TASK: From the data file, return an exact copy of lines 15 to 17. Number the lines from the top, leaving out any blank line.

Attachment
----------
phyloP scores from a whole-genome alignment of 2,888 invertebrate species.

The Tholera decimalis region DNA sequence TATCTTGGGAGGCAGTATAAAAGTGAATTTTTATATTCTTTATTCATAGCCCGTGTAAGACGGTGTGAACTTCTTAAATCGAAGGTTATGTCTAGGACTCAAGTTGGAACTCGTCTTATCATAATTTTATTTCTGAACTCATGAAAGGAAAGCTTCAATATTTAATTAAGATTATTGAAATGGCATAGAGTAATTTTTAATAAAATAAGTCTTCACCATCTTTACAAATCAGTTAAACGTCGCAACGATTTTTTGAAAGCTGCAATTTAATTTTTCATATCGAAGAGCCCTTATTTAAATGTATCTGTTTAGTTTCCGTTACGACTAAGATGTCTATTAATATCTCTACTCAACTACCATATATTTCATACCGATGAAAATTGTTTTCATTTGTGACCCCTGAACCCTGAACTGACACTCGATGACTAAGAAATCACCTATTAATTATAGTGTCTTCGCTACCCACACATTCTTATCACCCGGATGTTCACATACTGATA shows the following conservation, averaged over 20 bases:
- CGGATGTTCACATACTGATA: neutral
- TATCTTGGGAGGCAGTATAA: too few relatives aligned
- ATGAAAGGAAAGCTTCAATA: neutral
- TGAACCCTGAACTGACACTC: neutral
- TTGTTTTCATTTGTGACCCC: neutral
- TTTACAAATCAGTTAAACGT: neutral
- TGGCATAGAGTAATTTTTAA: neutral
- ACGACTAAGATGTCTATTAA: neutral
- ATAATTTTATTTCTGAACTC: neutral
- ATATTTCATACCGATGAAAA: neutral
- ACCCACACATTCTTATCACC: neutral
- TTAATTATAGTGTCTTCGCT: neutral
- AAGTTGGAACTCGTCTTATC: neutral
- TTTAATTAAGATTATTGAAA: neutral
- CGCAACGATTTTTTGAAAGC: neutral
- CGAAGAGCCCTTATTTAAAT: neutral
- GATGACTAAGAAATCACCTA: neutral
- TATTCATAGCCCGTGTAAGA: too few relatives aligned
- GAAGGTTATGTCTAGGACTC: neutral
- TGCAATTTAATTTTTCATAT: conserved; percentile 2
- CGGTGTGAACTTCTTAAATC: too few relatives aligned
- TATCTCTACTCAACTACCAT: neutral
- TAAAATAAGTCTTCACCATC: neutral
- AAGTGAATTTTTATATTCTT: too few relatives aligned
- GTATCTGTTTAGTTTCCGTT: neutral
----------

- AAGTTGGAACTCGTCTTATC: neutral
- TTTAATTAAGATTATTGAAA: neutral
- CGCAACGATTTTTTGAAAGC: neutral